Loomio
Mon 13 Apr 2015

Breakout Session: Open Hardware

AI
Alanna Irving Public Seen by 537

We are posting a series of Loomio discussions about sessions and talks coming up at the conference, so participants can have a chance to discuss the topics, ask questions, and interact with the presenters.

Breakout Session: Open Hardware

Three Open Hardware experts talk about the open hardware movement, social impacts, educational benefits, and FabLab as a way to educate people about open hardware and improve accessibility.

Bridget McKendry, Fabriko
Bridget has been making stuff, breaking electronics and accidentally setting things on fire her entire life, but around 2005 started teaching kids at her local school how to make simple robots from a tutorial in issue 1 of Make magazine. As a parent helper at Discovery 1 primary school in Christchurch soon after the quakes she started running Maker-style workshops using Arduino, Scratch, eTextiles, Robotics and Electronics workshops for students, later getting them into 3D design and printing. She spoke about this on behalf of Instructables.com in 2012 at Fab8, the international Fab Lab conference, where she got in with a bad crowd of Wellington Makers and helped make Makertorium, NZ's first major Maker movement event happen at Te Papa the following April. In 2013 she started Fabriko with Carl Pavletich, a social enterprise set up to make digital fabrication technology accessible to all learners, and encouraging use of open source electronics for all manner of things. This led to a collaboration with Maker.org.nz to set up and run the Wellington built Makercrate in Christchurch. Once that was up and running she designed and ran many Maker education programs in local schools and libraries, and as of October 2014 opened Fab Lab CHCH. Bridget is currently studying at Fab academy via Fab Lab Wgtn, hoping to be able to deliver this programme in Christchurch in 2017 in the new Fab Lab opening soon in the rebuilt Christchurch Arts centre.

Wendy Neale, Fab Lab Wellington
Project manager, collaborator, maker, pioneer, furniture designer, Wendy Neale manages Fab Lab Wgtn, the first Fab Lab in Australasia which opened 2.5 years ago. With a digital and craft-based practice, Wendy designs and creates meaningful objects from waste and obsolete furniture, and also develops furniture with modified traditional joints using digital techniques. A Fab Lab is a technical prototyping platform for innovation and invention, providing stimulus for local entrepreneurship. A Fab Lab is also a platform for learning and innovation: a place to play, to create, to learn, to mentor, to invent. To be a Fab Lab means connecting to a global community of learners, educators, technologists, researchers, makers and innovators- -a knowledge sharing network that spans 40+ countries. Because all Fab Labs share common tools and processes, the programme is building a global network, a distributed laboratory for research and invention. As support for advanced technical education and to provide a training path for new fab lab managers, Fab Academy , an internationally distributed campus for technical education, has emerged from the Fab Lab programme. Fab Academy is a Digital Fabrication Programme directed by Neil Gershenfeld of MIT’s Centre For Bits and Atoms and based on MIT’s rapid prototyping course, MAS 863: How to Make (Almost) Anything. Fab Academy began as an outreach project from the CBA, and has since spread to Fab Labs around the world. The program provides advanced digital fabrication instruction for students through an unique, hands-on curriculum and access to technological tools and resources. Just as communications and computation went from analogue to digital, resulting in PCs and the Internet, the digitization of fabrication is leading to personal fabricators that will allow anyone to make almost anything, anywhere. The development of digital fabrication is based on creating codes that don’t just describe things, they are things, much as proteins are coded in molecular biology. This research roadmap is ultimately aiming at a Star Trek-style replicator, but prototype versions of these capabilities are already available in field Fab Labs.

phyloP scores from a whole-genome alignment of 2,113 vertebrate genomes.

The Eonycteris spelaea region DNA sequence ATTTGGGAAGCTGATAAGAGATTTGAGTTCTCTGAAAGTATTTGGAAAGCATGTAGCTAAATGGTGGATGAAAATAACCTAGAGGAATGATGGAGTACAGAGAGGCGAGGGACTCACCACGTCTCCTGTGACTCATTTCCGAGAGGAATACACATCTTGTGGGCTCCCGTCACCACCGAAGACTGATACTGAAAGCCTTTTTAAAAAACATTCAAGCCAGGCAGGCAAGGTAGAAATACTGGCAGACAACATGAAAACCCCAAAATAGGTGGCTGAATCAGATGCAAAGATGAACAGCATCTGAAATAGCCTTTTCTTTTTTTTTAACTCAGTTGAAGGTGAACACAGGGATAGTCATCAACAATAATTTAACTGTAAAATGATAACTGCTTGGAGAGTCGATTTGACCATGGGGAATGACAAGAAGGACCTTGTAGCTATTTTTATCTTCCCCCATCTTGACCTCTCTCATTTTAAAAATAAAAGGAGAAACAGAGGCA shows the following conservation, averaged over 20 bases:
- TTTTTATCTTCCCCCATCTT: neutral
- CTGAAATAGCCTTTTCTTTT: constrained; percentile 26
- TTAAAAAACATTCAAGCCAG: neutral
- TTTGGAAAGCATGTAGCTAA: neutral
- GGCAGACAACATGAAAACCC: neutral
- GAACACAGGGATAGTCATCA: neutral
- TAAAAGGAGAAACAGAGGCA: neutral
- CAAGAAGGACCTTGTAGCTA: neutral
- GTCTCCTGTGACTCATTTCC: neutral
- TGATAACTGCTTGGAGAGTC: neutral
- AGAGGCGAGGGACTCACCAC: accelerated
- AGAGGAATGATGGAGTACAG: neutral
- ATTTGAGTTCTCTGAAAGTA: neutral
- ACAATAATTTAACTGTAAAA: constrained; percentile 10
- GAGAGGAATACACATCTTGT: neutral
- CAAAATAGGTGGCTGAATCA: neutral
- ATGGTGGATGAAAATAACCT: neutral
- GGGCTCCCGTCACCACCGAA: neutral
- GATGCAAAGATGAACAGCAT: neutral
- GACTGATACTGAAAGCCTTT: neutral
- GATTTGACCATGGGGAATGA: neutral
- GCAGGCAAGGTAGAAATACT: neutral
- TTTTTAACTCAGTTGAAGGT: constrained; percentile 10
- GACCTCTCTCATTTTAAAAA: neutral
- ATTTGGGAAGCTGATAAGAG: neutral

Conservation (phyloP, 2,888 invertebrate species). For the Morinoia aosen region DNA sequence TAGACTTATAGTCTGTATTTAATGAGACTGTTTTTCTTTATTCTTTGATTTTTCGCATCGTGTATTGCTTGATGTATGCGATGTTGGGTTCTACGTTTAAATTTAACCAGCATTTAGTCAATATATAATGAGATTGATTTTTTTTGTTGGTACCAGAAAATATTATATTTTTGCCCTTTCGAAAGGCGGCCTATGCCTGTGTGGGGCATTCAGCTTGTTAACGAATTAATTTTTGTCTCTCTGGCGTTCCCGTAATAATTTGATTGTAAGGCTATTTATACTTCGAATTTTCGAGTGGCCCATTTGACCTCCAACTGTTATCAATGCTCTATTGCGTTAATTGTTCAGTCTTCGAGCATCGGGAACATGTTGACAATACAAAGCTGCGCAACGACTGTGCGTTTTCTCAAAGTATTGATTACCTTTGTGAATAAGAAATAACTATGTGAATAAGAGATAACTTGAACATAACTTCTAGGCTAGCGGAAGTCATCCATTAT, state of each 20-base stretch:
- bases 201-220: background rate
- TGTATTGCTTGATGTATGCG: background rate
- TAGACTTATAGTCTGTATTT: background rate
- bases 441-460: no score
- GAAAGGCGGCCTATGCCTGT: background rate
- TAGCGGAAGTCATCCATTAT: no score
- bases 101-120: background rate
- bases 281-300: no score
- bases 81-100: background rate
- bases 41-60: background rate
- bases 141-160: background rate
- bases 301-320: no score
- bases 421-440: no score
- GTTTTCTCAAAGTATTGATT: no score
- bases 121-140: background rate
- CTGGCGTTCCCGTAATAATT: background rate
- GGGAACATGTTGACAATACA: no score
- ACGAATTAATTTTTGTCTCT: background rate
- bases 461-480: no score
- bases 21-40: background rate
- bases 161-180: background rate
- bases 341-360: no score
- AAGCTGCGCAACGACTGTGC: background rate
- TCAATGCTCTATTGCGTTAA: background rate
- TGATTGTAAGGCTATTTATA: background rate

Vik Olliver, Diamondage
Vik Olliver is a longhair Open enthusiast who does actually make a living out of Open hardware. He is best know for his work in the RepRap 3D printer core team but enjoys diddling with all manner of Open projects, from Alcohol to Zeroemission transport. He spends a lot of his time expounding the virtues of Open to the world, and encouraging local groups to collaborate in an ethical manner. He has a Green philosophy but eats meat and doesn't do any of the airyfairy crystal wavey stuff. With his wife Suz, daughters Tamara and Kate, and a few lesser mortals he runs a factory and open workshop in Henderson. This notionally produces Open 3D printers and printer filament, but in practice gets used as a brewery, metal foundry, CNC emporium, hydroponic garden and zombie apocalypse refuge. Delegates are welcome to drop by. He also raises a pride of arrogant cats.

JVD

Jaco van der Merwe Wed 15 Apr 2015

dang! wish I could make this one!
will catch it online....

P&B

This recent discussion and the related comments on Arduino hardware raises some interesting points about quality, accessibility, ownership, revenue models, related software & developer leadership, how chinese circuit boards make prototyping accessible, etc.

http://hackaday.com/2015/04/19/your-arduino-packaging-could-sway-a-court-case/